Apollo and WWII are examples of the kinds of things the government can do when you have very specific goals in mind where cost is not a particular consideration. My great fear is, say the WB-7 tests go stupendously well, and the physical reasoning behind it is revealed to general concensus that a larger, p-11B-burning device will, in fact, work. (I have my doubts about developing any kind of concensus given the disparity in the papers written by Rider and Nevins on the one hand, and the absence of publication post-1994 from Bussard, Krall, et al. A publication embargo was used at the NIF to conceal the flabbiness of the science behind it. I'm not saying that is the case here, but I would be a lot more comfortable if Krall and the EMC2 team defended their physics robustly.) The real fear is that a WB-8 becomes a Manhattan Project sort of thing, where each copy costs an absurd amount of money, thus negating the whole reason for building it. That is, Polywell becomes another ITER, not for physical reasons, but because it becomes politically safe to park pork in it.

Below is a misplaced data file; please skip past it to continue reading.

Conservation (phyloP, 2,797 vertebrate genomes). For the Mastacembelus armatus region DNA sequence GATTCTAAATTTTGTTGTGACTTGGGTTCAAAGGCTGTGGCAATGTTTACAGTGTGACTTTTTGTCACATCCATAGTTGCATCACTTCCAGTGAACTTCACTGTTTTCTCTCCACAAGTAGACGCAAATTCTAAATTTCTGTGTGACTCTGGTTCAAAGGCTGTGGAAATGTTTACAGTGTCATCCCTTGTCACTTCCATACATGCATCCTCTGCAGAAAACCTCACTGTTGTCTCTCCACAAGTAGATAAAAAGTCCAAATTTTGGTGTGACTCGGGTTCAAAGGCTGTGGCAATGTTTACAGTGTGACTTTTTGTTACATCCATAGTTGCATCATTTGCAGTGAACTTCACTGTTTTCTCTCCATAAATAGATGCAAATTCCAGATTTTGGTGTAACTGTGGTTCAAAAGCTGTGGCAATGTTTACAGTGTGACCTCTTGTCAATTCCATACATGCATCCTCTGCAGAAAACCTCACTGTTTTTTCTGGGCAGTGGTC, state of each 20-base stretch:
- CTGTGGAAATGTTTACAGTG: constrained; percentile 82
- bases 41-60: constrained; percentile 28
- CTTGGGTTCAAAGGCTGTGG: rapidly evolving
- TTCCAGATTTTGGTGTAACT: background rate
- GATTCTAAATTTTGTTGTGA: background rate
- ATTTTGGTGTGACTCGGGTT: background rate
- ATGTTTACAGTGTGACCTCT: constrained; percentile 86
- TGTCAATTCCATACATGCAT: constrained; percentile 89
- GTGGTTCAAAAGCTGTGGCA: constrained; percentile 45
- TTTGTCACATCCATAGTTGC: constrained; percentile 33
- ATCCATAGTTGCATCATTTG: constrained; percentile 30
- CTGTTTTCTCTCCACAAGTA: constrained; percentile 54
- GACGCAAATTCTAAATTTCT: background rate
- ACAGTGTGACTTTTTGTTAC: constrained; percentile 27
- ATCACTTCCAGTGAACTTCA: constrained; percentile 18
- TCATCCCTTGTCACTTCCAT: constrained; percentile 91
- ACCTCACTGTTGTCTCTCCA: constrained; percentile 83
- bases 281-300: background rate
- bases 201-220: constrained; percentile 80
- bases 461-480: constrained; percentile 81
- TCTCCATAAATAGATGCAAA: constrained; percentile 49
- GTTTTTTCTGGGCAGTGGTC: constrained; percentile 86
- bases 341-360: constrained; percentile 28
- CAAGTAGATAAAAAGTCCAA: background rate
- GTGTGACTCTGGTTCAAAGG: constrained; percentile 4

The Navy has an incentive for small, low cost, high output, power plants.

The project will get Manhattanized. Depend on it.

What do you do with that kind of money? When the project branches - take both, find out which is best.

Big money should be used to enhance choices not limit them. Then the "waste" becomes useful.
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MSimon
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Postby MSimon » Sun Feb 10, 2008 2:17 am

Let me add that if WB-7 green lights more work venture capital will not be a problem.
Engineering is the art of making what you want from what you can get at a profit.

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Postby Roger » Sun Feb 10, 2008 2:39 am

MSimon wrote:Let me add that if WB-7 green lights more work venture capital will not be a problem.


Right, I think the real problem will be once you have a prototype,,, scaling up production as fast as possible, with few people that know what they are doing and no manufacturing capacity.
I like the p-B11 resonance peak at 50 KV acceleration. In2 years we'll know.

MSimon
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Postby MSimon » Sun Feb 10, 2008 3:28 am